The distinction between the two types of licences takes into account the places where the licence holders are authorized to pick up or to drop passengers. Therefore, holders of the general licence may pick up and drop passengers everywhere with the exception of those prohibited by law, whereas holders of the special licence may only do so at the places specifically indicated in their respective licences.

It should be noted, however, that the mere ownership of one of these licences is not sufficient for a company to start its business operations, as licence holders are required to apply – in accordance with their respective licences – for the permits of the vehicles that are intended to be assigned to the taxi activity.



With respect to existing permits, the new law allows the current license holders to continue carrying out the taxi activity, and if such permits are subject to a validity period, they may do so only until the expiration of their term or of its renewal term. Moreover, the assignment or charge of such licenses is also still allowed – however from now onwards such kind of agreements are required to be executed in writing and a notice of the same shall be made to the Transport Bureau.

According to the new law, current license holders have a period of 18 months counted from the date of the entry into force of the complementary regulations, to upgrade the respective taxis with the mandatory equipment that is defined by the new law, such as the global satellite navigation system and the sound and image recording system.

Lastly, holders of a professional taxi driver licence must, upon entry into force of the taxi law, apply at the Transport Bureau for the replacement of their former licences by taxi driver identification cards. Failure to do so will bar the existing taxi drivers from paying the annual tax fee, which will only be possible after the present licence is substituted by the new identification card.


André Castanheira Pinto
David Sá Machado

The offshore termination plan in the Macau S.A.R.


The Government of the Macao Special Administrative Region (“MSAR”) has recently put forward and sent to the Legislative Assembly a proposal for the revocation of Decree-Law no 58/99/M, of 18th October. In other words, the whole offshore system in the MSAR is coming to a definitive end as the draft legislation sets the extinction of the offshore activity for the first day of the year 2021.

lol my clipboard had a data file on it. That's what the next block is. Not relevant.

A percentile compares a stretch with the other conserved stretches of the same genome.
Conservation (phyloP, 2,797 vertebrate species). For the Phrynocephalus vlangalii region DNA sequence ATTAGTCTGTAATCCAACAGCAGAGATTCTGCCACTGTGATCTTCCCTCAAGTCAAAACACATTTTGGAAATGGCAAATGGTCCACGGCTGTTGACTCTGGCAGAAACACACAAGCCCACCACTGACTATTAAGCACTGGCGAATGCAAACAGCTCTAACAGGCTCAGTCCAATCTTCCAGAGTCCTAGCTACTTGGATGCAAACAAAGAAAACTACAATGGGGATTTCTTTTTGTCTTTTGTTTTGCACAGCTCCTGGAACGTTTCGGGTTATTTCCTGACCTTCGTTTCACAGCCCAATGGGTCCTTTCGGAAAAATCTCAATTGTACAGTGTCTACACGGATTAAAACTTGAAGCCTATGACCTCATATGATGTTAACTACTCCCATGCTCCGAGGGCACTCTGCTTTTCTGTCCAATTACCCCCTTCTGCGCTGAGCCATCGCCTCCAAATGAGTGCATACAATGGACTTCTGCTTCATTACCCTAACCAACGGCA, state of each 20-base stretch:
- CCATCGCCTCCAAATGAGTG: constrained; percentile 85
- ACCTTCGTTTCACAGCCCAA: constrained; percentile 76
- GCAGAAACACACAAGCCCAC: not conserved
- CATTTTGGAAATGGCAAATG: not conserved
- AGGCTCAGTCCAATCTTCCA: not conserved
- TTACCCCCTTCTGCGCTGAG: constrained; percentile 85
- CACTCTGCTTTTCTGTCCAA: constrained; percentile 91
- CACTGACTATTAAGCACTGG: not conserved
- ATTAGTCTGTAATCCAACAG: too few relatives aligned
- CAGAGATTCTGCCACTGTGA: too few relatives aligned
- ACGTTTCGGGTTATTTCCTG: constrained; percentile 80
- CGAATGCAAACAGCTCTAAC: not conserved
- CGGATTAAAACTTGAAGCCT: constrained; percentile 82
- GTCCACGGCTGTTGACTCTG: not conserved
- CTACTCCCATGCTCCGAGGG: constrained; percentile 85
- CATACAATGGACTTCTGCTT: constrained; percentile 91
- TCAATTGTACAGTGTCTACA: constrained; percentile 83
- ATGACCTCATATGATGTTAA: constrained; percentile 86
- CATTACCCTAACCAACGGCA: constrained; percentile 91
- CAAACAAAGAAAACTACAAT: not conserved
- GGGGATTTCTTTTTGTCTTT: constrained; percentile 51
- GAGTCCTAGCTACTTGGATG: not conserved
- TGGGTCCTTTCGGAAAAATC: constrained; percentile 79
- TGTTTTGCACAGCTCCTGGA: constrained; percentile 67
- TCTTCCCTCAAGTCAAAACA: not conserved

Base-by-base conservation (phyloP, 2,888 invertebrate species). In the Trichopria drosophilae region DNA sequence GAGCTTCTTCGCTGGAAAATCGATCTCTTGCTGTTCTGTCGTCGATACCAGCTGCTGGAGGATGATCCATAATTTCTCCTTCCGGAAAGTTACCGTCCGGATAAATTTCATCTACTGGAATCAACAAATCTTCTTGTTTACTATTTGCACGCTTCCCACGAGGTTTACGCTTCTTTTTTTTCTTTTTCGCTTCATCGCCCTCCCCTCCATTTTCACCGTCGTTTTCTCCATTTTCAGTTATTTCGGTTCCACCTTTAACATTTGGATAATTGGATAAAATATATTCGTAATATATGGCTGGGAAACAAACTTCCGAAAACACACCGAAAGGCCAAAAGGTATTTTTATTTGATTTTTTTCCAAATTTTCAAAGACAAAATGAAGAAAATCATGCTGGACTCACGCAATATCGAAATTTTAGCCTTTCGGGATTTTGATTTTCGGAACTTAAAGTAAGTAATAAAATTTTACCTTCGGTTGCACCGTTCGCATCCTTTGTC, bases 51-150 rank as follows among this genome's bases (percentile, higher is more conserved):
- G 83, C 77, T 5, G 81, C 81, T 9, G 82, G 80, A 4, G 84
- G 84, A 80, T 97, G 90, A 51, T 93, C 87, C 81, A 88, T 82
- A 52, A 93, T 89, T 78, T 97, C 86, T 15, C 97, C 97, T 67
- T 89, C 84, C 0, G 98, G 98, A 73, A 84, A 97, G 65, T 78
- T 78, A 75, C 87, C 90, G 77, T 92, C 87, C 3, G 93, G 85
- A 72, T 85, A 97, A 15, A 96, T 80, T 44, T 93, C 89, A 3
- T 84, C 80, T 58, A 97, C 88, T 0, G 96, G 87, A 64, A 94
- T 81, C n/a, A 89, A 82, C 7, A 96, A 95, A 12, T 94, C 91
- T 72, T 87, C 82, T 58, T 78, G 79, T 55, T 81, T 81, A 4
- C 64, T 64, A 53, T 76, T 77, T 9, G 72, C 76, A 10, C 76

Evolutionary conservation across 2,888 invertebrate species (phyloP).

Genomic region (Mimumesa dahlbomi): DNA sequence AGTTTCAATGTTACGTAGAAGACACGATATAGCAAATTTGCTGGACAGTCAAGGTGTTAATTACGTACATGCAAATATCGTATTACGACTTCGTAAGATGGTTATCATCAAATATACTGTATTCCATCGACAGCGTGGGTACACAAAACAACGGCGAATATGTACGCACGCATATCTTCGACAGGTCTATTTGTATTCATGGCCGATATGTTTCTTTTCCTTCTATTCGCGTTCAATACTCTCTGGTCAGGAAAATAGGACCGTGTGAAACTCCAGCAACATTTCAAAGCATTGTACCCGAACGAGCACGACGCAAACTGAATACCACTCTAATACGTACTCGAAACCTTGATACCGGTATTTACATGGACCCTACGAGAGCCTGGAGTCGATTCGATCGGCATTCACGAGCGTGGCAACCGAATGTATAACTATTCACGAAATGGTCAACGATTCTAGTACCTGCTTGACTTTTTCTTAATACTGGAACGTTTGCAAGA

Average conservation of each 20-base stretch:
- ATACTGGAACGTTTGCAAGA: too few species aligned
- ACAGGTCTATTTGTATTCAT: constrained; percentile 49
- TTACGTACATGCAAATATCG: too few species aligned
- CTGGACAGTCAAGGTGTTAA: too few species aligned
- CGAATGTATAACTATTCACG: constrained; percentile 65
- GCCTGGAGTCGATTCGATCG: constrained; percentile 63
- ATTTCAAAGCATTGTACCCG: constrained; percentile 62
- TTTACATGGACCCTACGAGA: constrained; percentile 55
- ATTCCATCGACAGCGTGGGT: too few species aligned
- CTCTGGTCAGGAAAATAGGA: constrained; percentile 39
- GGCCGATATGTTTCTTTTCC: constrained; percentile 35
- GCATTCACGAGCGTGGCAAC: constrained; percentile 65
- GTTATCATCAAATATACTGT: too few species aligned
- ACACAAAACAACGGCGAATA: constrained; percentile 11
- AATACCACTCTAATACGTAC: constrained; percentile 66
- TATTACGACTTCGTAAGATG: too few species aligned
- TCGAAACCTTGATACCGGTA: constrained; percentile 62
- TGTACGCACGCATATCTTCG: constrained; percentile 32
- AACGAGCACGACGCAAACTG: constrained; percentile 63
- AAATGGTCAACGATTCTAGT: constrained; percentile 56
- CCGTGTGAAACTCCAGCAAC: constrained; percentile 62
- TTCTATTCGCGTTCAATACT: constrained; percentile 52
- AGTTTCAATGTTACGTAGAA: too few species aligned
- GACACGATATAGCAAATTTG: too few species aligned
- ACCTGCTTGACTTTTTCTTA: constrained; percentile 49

This provision comes as a follow-up measure after the Region was included in the European Union’s tax haven blacklist (since January 2018 transferred to the greylist), upon which the Government of the MSAR set itself to study and review in order to find strategies to improve the tax system for offshore institutions.

Despite this, the MSAR Government did not consider a regeneration of the offshore legislation and instead chose to end it once and for all.

It was not that long ago that the MSAR was praising the offshore sector as a gateway for the development of an international business centre in the region, whereas the justification note for the draft bill reads now that the current legislation “does not meet the needs and the environment of economic development” in the MSAR. Contrary to this claim however, at least Bank Institutions and quite a number of resident workers and Law Offices in the MSAR have been actively participating in sizeable financial operations involving local offshore companies.

Amongst the most relevant concerns, let us turn our attention to the most important consequences that such policy may arise, briefly analysing the draft legislation.



Comprised of merely five articles, the legislation’s focus was clearly set on a short-term termination of the offshore sector in the MSAR. Overall, the following consequences are somewhat evident:

  • Henceforth, no enterprise shall be able to be licenced as an offshore entity;
  • There will be an expiration of all licences as of 1st January 2021, although they may subsequently proceed with normal activities as domestic companies, provided that the respective articles of association are amended in accordance with the provisions of the new law as detailed bellow;
  • During the period between the date of entry of the new law and 31st December 2020 – the transitional period – offshore companies may still carry on their business although some of the offshore tax benefits shall cease as follows:
  1. Offshore institutions shall not benefit from:
  • the exemption from inheritance and donations tax on the free transfer of movable and unmoveable property exclusively affected to the offshore business;
  • the exemption from real estate transmission tax on properties affected, exclusively, to the offshore activity;
  • the exemption from stamp duty on donations between living persons to whom the exemption on (i) applies;
  1. The managers and high level specialized staff authorised to establish residence in the Territory, under the terms of the MSAR law, shall no longer be exempted of professional tax concerning the salaries paid to them by offshore institutions until 31st of December of the third year after the beginning of the activity in Macau;